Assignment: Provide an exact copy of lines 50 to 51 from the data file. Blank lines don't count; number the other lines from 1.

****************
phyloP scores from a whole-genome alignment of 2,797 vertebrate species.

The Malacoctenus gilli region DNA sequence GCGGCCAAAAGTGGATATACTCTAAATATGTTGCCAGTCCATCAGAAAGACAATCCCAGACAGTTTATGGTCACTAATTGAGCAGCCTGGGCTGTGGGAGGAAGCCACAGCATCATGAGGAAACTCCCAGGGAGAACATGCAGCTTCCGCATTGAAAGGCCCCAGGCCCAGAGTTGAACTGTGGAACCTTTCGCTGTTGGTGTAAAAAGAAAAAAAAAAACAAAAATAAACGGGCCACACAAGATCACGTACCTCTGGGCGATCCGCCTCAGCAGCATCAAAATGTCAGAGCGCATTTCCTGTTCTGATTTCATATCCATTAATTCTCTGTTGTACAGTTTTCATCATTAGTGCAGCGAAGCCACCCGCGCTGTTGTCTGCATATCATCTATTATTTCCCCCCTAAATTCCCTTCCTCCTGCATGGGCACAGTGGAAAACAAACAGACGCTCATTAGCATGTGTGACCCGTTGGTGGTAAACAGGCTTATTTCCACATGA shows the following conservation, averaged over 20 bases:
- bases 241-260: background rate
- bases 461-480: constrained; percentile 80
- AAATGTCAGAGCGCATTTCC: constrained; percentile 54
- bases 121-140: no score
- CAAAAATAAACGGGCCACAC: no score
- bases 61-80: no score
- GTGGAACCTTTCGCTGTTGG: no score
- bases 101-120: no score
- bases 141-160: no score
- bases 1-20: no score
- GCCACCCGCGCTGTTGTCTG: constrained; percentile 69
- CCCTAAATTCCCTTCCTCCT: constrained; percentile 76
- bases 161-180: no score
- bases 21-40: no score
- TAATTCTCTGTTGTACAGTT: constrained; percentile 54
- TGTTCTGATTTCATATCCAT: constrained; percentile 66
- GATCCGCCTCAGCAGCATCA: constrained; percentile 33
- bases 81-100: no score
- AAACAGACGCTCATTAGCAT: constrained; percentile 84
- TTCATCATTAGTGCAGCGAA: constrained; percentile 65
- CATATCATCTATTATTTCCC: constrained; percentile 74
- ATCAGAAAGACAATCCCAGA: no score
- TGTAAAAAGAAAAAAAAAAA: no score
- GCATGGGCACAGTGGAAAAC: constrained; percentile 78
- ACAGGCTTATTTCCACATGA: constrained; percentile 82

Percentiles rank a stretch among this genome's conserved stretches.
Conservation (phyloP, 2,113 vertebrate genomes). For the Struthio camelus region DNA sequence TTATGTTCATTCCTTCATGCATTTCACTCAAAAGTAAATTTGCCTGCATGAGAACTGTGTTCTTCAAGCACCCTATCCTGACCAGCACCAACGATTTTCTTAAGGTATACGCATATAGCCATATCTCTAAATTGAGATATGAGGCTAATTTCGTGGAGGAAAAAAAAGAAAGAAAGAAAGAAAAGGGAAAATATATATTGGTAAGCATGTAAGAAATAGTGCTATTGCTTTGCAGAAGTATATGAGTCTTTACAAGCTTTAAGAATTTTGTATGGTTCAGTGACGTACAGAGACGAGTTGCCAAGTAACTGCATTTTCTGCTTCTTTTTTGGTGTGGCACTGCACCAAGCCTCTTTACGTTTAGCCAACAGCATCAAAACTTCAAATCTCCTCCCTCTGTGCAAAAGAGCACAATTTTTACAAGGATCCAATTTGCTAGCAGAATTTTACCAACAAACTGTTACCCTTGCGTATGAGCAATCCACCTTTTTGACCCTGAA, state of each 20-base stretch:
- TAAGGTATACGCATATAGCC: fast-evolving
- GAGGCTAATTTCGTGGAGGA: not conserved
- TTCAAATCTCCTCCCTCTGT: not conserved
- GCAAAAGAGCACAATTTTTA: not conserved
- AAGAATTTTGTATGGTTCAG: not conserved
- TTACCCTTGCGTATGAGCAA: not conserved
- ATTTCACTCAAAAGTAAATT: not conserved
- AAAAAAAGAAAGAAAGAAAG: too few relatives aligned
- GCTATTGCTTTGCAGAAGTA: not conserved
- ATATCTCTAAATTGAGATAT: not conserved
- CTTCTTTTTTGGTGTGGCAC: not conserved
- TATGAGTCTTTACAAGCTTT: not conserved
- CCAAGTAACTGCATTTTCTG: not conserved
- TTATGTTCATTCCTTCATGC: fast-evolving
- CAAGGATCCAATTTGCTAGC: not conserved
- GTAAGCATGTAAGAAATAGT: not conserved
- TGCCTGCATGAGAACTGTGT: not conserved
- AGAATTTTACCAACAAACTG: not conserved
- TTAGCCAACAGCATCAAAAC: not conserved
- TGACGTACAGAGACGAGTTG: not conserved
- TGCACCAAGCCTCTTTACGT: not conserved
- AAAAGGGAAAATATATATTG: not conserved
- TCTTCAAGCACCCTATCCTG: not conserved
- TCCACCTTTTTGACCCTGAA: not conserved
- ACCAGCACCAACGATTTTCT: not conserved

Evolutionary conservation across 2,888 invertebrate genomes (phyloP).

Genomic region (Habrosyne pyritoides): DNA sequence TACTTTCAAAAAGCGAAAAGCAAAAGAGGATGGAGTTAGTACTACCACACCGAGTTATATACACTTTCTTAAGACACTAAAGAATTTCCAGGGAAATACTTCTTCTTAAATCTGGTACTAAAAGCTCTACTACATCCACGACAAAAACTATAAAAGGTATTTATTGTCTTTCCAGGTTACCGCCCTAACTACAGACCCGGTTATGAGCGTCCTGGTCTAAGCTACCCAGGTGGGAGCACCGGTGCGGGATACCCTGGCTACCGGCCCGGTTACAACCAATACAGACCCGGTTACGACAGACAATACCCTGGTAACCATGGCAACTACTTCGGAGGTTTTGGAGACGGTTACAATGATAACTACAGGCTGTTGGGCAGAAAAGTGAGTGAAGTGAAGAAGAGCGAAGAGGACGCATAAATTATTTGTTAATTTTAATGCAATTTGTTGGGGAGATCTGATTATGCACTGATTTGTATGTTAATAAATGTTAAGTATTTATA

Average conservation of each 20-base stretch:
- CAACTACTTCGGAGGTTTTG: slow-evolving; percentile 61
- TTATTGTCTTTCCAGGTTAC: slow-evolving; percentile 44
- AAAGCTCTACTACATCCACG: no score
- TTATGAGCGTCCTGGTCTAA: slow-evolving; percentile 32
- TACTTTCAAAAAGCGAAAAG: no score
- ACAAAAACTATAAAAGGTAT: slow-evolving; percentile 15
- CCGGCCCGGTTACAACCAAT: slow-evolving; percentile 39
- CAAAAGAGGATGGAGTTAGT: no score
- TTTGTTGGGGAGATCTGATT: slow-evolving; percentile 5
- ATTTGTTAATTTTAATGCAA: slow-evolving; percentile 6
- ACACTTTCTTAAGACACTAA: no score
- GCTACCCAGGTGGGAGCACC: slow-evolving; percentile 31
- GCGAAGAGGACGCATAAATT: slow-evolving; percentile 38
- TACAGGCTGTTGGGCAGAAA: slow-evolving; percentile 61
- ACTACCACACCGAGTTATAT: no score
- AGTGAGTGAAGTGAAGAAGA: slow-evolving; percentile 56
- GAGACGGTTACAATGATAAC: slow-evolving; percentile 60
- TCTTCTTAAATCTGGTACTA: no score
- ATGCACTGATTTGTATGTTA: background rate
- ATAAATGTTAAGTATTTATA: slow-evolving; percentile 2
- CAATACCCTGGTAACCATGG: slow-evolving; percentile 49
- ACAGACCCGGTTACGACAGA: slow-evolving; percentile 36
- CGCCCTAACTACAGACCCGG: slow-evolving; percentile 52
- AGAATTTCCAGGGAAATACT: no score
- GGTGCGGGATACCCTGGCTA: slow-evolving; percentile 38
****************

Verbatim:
- TGCACCAAGCCTCTTTACGT: not conserved
- AAAAGGGAAAATATATATTG: not conserved